Academic journal article Journal of Psychology and Theology

The Transgressor's Response to Denied Forgiveness

Academic journal article Journal of Psychology and Theology

The Transgressor's Response to Denied Forgiveness

Article excerpt

The study of forgiveness has flourished in recent years, but little is known about how transgressors respond when their request for forgiveness is denied. Two studies examined how transgressors react to a denied request for forgiveness in romantic relationships. Across both studies, when participants were denied forgiveness or delayed in receiving a forgiving response, they exhibited differences in the degree to which they held unforgiving motivations (e.g., anger and avoidance) and experienced positive emotions (e.g., empathy). The observed effects remained even after controlling for relationship commitment in Study 2. These results expand our knowledge of forgiveness processes by describing in more detail the internal experience and motivations of the transgressor toward the victim when forgiveness is denied, which has implications for relational repair (e.g., transgressor's motivations toward reengaging and repairing the relationship) after an offense has occurred in romantic relationships.

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The scientific study of forgiveness has flourished in the past 20 years (for reviews, see Fehr, Gelfand, & Nag, 2010; Worthington, 2005). Most of this research has focused on the perspective of the victim of an offense (e.g., factors that promote granting forgiveness, benefits of forgiveness). Little attention has been given to the perspective of the transgressor. Thus, little is known about the experience of the transgressor after committing an offense.

One reason for this disparity is that forgiveness is most often conceptualized as an intrapersonal phenomenon (Enright & Fitzgibbons, 2000), suggesting that a proper understanding of forgiveness necessitates the focus on the individual doing the forgiving. Along these lines, forgiveness researchers have developed and tested models that describe the process for how a victim might move toward forgiveness. For example, McCullough and colleagues developed a model that placed empathy for the offender as an important predictor of forgiveness (McCullough, Worthington, & Rachal, 1997). Building on this model, Worthington and colleagues developed an intervention to promote forgiveness that involved (a) recalling the hurt in a more neutral manner, (b) experiencing empathy for the offender, (c) giving an altruistic gift of forgiveness, (d) committing to forgiveness, and (e) holding onto forgiveness (Harper et al., 2014; Lin et al., 2014; Worthington et al., 2000).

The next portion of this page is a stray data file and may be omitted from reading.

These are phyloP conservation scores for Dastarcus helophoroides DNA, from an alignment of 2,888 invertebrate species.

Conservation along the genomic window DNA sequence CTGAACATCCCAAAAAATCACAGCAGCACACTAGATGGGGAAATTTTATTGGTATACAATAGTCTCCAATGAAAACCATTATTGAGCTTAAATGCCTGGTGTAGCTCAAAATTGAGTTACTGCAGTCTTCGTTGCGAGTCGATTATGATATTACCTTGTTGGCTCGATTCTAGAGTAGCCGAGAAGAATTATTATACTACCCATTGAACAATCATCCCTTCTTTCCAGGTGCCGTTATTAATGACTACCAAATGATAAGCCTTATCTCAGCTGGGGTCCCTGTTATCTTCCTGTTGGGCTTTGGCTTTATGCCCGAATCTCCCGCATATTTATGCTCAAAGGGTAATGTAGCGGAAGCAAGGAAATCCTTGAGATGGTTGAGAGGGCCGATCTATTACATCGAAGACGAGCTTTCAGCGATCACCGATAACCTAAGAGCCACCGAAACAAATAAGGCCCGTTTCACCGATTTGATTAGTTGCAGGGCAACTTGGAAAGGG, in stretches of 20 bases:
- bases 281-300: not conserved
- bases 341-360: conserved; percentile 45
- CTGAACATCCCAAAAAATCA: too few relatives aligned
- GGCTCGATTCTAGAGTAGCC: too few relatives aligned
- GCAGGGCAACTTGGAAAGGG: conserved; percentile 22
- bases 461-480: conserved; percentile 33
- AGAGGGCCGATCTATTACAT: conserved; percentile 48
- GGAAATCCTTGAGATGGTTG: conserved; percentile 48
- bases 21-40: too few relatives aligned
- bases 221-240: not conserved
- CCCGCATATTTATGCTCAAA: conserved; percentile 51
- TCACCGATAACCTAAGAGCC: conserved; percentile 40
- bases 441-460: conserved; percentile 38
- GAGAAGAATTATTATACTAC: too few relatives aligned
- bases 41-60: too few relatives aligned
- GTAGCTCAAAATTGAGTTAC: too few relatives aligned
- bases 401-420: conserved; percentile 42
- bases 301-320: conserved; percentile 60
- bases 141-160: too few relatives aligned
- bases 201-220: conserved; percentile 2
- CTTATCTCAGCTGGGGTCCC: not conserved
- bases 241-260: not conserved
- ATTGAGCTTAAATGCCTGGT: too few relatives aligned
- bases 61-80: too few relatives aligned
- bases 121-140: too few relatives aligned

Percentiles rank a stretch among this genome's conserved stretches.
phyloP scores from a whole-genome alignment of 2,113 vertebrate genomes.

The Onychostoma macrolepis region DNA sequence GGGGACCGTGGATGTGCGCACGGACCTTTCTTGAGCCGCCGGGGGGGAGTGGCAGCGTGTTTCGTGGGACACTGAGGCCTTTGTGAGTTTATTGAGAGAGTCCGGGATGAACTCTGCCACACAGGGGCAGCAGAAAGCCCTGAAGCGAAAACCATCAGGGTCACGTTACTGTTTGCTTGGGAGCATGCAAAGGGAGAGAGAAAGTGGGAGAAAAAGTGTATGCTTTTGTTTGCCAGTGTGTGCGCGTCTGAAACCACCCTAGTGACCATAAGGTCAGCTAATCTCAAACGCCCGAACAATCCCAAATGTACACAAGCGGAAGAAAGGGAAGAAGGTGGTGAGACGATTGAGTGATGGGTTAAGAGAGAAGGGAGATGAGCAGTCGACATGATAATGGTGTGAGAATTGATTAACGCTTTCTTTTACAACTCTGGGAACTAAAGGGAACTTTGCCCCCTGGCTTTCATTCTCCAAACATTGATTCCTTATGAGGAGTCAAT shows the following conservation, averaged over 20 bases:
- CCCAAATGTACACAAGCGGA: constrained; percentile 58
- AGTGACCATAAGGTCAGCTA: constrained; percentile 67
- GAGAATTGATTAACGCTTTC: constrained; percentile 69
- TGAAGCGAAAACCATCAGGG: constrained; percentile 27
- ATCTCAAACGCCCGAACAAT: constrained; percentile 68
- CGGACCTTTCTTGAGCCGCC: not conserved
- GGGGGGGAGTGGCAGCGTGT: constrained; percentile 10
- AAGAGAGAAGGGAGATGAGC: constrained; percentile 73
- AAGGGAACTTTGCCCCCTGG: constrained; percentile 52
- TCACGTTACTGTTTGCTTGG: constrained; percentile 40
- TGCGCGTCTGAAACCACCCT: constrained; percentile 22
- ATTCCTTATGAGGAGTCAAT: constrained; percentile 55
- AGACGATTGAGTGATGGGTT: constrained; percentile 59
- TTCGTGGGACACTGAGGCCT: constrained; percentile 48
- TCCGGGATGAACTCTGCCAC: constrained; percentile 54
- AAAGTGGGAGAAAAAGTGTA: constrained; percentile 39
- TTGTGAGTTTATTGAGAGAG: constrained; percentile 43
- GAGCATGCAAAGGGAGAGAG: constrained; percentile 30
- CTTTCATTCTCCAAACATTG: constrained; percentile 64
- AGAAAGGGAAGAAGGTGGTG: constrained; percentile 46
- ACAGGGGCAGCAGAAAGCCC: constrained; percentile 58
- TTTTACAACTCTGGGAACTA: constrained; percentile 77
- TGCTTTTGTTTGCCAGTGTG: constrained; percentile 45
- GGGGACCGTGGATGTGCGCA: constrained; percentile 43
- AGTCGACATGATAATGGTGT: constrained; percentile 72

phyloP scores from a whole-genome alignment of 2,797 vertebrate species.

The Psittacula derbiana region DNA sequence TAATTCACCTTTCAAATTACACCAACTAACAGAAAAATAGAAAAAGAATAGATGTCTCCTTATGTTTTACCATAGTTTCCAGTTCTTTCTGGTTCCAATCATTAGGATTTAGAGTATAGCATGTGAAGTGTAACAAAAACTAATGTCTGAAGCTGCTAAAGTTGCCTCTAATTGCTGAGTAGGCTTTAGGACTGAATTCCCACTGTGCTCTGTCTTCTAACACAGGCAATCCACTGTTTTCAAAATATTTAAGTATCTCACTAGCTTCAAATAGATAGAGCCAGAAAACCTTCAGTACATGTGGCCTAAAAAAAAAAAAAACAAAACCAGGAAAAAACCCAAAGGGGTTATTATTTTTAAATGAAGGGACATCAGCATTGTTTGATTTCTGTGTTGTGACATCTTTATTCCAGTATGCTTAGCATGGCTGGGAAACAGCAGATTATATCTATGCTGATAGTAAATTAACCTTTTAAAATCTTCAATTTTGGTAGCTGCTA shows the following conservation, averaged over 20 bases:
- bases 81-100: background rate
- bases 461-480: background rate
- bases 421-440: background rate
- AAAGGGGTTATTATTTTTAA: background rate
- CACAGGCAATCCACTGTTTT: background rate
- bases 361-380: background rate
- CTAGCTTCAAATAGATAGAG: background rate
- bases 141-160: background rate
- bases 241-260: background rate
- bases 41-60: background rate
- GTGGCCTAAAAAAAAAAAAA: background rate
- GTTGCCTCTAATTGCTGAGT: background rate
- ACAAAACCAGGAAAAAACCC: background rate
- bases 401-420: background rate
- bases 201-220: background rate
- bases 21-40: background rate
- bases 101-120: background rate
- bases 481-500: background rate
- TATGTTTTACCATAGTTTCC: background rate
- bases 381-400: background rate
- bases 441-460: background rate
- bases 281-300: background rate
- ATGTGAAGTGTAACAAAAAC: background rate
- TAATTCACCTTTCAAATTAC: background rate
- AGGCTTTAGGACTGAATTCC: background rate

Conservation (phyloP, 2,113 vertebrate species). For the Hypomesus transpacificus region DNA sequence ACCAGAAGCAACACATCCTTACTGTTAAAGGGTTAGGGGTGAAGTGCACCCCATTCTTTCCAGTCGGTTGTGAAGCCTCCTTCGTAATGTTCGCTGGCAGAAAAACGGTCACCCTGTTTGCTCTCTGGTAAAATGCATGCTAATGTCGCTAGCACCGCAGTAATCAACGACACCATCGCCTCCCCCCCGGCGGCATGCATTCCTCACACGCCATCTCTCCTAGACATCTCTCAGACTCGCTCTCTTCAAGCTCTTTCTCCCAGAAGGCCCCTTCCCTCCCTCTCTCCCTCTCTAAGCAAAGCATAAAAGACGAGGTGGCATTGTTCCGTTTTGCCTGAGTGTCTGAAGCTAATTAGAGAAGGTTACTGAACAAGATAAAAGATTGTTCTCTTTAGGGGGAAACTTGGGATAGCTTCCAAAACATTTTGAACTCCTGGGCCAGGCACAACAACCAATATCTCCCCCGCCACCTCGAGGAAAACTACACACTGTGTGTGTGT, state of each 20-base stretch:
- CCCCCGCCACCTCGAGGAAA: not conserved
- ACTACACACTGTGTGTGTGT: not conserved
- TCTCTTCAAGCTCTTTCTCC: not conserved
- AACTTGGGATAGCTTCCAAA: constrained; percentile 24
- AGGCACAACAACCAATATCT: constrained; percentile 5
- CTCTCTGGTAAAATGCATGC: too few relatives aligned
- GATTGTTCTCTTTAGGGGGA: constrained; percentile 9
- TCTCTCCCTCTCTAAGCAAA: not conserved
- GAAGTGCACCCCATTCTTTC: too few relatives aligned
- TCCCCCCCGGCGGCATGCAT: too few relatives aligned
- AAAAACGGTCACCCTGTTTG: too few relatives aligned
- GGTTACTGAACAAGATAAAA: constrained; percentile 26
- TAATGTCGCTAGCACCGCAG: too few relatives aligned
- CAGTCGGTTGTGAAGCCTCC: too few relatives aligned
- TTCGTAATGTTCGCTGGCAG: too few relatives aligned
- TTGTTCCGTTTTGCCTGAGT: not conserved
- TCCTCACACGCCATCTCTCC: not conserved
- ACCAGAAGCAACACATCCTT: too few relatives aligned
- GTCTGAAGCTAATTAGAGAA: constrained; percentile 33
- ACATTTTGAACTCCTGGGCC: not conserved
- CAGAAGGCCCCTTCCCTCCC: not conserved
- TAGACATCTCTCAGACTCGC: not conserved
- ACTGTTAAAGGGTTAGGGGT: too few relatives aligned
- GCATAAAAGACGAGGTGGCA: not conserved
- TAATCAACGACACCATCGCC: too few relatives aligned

Although most models that aim to promote forgiveness have been focused on the individual doing the forgiving, researchers recognize that forgiveness usually occurs within the context of ongoing interpersonal relationships (McCullough et al., 1998). In this context, the transgressor and victim play an important role in the promotion of forgiveness within the victim as well as in the potential reconciliation between the victim and the offender. Both processes, forgiveness and potential reconciliation, will be dependent on each individual's emotional reactions, patterns of cognition, behavioral responses, and personal dispositions (Rusbult, Hannon, Stocker, & Finkel, 2005). Initial evidence suggests that the interpersonal process between the victim and transgressor affects resolution after betrayals (Hannon, Rusbult, Finkel, & Kamashiro, 2010). Thus, especially within ongoing relationships, a victim-centered approach only yields a partial picture of forgiveness processes and the larger interpersonal dynamic of relational repair. The aim of the present research is to expand our knowledge of the transgressor's experience and response when his or her request for forgiveness is denied by a romantic partner in an effort to understand how this might impact further conciliatory efforts to repair the relationship after an offense has taken place.

Seeking Forgiveness

In Scripture, Christ encourages us to both seek forgiveness when we have wronged someone (Matt. …

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